Mr. Speaker, I am pleased to rise today to speak to this emergency debate on the Devils Lake outlet.
I will be sharing my time with my colleague and friend, the Minister of the Environment, who is also very committed to this important issue for our government.
Canada believes the Boundary Waters Treaty is fundamental to the management and protection of the boundary and transboundary waters between Canada and the United States. We are very determined to defend the integrity of the treaty and the role of the International Joint Commission.
The government has conveyed Canada's concerns regarding the North Dakota Devils Lake outlet to the highest levels of the United States government on many occasions over the past number of years. We have worked diligently with the government of Manitoba and all Manitobans to present our concerns to the U.S. government.
We have garnered widespread support in the United States for our position on Devils Lake. The governors of Minnesota, Missouri and Ohio and congressional representatives from Minnesota, Ohio, New York, Illinois, Indiana, Wisconsin, Rhode Island, Washington and Arizona have all supported Canada's position on Devils Lake.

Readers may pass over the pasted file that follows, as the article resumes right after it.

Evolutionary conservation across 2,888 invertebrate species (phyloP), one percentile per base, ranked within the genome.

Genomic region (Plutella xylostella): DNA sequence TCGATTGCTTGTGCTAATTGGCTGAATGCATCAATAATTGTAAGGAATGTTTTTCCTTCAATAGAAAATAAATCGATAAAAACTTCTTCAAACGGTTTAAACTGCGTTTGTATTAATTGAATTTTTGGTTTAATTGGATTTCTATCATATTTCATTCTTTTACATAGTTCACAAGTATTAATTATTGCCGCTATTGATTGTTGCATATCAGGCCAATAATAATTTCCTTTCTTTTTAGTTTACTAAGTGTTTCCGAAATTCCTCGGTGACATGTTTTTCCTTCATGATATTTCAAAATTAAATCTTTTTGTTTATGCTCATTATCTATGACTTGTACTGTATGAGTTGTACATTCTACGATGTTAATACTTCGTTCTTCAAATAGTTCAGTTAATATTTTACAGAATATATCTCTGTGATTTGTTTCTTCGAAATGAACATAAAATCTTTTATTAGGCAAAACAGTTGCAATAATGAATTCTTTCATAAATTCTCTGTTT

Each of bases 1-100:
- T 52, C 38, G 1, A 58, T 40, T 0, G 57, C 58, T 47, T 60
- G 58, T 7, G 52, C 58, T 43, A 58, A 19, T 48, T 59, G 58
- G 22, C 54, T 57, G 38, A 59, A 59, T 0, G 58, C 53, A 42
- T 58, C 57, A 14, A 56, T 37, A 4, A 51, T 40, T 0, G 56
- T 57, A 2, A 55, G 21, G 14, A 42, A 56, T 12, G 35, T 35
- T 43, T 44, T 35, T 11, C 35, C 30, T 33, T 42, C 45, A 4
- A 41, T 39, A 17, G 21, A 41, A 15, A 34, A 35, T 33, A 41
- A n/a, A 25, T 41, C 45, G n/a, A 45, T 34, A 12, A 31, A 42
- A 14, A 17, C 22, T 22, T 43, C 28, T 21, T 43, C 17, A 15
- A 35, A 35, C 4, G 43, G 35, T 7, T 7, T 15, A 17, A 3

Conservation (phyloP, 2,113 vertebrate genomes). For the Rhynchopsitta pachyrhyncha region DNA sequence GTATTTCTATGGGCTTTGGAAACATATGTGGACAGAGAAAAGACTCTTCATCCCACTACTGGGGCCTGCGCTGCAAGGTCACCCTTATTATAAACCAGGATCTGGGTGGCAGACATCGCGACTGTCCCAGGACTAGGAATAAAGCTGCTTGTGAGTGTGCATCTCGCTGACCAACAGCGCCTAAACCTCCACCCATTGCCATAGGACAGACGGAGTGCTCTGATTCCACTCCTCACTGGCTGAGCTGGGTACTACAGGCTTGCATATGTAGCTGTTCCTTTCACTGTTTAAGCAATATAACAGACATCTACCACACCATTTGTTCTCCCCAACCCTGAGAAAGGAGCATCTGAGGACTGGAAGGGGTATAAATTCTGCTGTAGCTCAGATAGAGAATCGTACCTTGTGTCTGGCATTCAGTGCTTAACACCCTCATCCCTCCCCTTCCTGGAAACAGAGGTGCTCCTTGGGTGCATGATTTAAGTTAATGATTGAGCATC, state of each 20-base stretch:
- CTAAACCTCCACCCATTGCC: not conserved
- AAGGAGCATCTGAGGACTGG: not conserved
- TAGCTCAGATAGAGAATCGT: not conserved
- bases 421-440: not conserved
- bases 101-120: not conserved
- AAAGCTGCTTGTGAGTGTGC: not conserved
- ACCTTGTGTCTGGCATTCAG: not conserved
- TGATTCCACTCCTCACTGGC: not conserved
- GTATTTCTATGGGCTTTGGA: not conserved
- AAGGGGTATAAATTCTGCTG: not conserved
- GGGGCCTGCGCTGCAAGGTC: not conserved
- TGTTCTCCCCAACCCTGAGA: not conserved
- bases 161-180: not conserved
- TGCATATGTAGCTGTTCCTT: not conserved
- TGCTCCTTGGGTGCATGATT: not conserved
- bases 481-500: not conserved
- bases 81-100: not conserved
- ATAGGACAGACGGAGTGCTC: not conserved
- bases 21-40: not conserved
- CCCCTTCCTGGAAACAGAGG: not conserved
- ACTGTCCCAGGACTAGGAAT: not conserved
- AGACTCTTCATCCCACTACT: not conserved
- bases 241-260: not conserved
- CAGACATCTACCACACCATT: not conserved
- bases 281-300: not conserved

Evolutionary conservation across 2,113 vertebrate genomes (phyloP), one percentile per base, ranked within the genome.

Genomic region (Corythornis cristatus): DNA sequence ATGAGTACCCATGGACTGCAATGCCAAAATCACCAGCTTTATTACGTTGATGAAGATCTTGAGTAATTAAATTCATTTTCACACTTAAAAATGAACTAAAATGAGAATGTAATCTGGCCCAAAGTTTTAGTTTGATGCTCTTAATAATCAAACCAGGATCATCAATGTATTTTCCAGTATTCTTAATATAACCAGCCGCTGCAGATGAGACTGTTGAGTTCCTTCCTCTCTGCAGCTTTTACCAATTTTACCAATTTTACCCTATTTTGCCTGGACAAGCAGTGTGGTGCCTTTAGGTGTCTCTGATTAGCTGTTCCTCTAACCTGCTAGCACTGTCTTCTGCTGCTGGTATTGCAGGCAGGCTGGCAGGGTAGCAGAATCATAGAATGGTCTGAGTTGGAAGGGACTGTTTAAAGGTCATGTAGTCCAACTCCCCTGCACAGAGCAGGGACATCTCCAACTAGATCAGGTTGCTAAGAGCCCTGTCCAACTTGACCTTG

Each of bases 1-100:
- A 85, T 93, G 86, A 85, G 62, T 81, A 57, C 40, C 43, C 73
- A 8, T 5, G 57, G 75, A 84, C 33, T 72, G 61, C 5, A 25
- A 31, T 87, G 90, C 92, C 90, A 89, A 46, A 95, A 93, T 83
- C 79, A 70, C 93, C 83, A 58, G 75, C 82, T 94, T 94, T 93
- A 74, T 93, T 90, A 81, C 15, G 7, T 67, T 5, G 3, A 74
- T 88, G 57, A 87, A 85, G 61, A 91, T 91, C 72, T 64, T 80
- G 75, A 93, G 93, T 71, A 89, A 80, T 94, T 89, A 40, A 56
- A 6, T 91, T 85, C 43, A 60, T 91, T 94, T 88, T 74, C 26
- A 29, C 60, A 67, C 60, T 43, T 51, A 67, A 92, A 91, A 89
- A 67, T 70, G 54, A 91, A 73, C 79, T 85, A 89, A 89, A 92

The Assembly of First Nations, the Great Lakes and St. Lawrence mayors, the Great Lakes Commission and Premiers McGuinty and Charest of Ontario and Quebec have all voiced their concerns about the Devils Lake outlet.
Why has there been overwhelming support for Canada's position on Devils Lake? It is because everyone recognizes that a remarkable percentage of the border we share with the United States is made up of water. In fact, some 3,500 kilometres of the border, from the Pacific to the Atlantic Ocean, is made up of boundary waters. That is a lot of water, and consequently, people on both sides of the border recognize the importance of binational management of the border waters. This is why so many diverse organizations and political leaders have supported Canada and our stand against the Devils Lake outlet.
Our work on Devils Lake began a number of years ago. We have consistently and repeatedly expressed our concerns that an outlet from Devils Lake would pose an environmental risk to the waters of the Red River and Lake Winnipeg.